Once we got to the keynote portion of the event, I was calm enough to sit through an entire presentation. The speaker was Mary Jo Madda, who does equity work for Google. She was amazing and incredibly inspiring. Suddenly, I felt a fire in me grow and shackles breaking. After her presentation, I approached her and asked how she got involved in such an amazing job. She told me about equity in computer science for education, and though I was very interested, I was still in my depressive state and planning to go through with it all. It wasn’t until I met a very important person shortly after that I felt my life was honestly saved.
Sonal Patel, the kindest person on this planet, approached me, a stranger, and poured heavily into my life with words of affirmation, encouragement, and wisdom, just because I was brave enough to be there that day. It was like she saw right through me, and had the answers. She walked up to me to introduce herself, and once we started talking about our backgrounds she invited me to sit with her and all the speakers for lunch. Through that, I met many other people who would eventually lead me to join CUE and get deeply involved in the world of educational technology. That day was a major turning point in my life, and several years later, I am writing this article to you as a CSTA Equity Fellow. In addition, I am a co-founder of Equity in Action CA, a former Vice President on the IACUE Board, and I have presented at over one dozen conferences/conventions. Getting involved and building such a supportive and diverse PLN truly saved my life. Imagine what it could do for you.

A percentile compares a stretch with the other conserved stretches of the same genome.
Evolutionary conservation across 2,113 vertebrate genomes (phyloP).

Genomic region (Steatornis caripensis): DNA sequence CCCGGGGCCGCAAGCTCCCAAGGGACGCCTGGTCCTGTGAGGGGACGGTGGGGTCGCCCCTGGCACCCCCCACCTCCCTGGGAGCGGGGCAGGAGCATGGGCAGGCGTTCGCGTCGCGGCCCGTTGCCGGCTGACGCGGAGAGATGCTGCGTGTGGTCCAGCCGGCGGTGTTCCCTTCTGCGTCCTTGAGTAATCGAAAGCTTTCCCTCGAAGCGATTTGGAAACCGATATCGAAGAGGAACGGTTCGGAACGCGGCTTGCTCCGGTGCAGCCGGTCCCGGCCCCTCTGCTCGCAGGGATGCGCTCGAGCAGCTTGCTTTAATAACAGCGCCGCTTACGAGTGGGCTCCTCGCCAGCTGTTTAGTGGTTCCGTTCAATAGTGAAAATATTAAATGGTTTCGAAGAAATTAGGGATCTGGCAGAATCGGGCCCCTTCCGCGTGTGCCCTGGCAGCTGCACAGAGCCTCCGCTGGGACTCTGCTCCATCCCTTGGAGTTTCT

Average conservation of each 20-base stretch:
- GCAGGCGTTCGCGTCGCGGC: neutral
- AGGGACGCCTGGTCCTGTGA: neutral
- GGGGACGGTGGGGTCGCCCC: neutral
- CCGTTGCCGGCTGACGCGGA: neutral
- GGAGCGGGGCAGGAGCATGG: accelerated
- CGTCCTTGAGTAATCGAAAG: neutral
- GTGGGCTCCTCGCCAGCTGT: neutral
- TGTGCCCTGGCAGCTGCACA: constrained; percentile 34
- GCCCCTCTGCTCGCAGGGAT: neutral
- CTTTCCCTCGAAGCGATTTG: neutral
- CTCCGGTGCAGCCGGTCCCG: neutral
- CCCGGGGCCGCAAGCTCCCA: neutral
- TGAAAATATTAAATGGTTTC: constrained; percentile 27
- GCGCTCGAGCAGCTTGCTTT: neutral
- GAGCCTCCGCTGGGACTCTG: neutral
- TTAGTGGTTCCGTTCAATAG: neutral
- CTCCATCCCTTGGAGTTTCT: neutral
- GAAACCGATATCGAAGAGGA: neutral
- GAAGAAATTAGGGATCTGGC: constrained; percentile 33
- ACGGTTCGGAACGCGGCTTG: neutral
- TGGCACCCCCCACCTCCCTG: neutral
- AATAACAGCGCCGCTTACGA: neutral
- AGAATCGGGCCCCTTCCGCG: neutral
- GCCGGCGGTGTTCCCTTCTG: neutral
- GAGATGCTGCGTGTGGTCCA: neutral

Before I go, I just wanted to thank you for sharing your time with me and reading this article. It took me a while to write it, and I started it over several times before landing on this. I hope this speaks to somebody and helps them get through the remainder of the school year. I know it can be tough and your passion can easily turn into your pain, but push through. Even though they won’t say it, your students love and need you; you may be the only smiling face they see. And one last thing, after you read this article, go get yourself your favorite snack, watch your favorite show, and just chill. Okay, peace out. Follow @ThatDopeTeacher on Twitter.
About the Author
Tory Wadlington is in his 5th year as a special education teacher in Southern California. He is a tech enthusiast with a passion for building equity and creating safe spaces for BIPOC students, staff, and families. He is a co-founder of Equity in Action CA which has brought teachers and leaders of color together for professional development. As a graduate of Grambling State University, an HBCU (Historically Black College and University) Tory noticed stark differences in student achievement and motivation based on cultural and socioeconomic backgrounds. This propelled him into many mentorship positions, eventually leading him to get his Master’s degree in Educational Technology, with a credential focusing on Special Education. Tory used computer science to create safe space classrooms, and new ways to engage previously unmotivated students. His heart for special education and Social and Emotional Learning has helped him develop training on engaging and welcoming all students.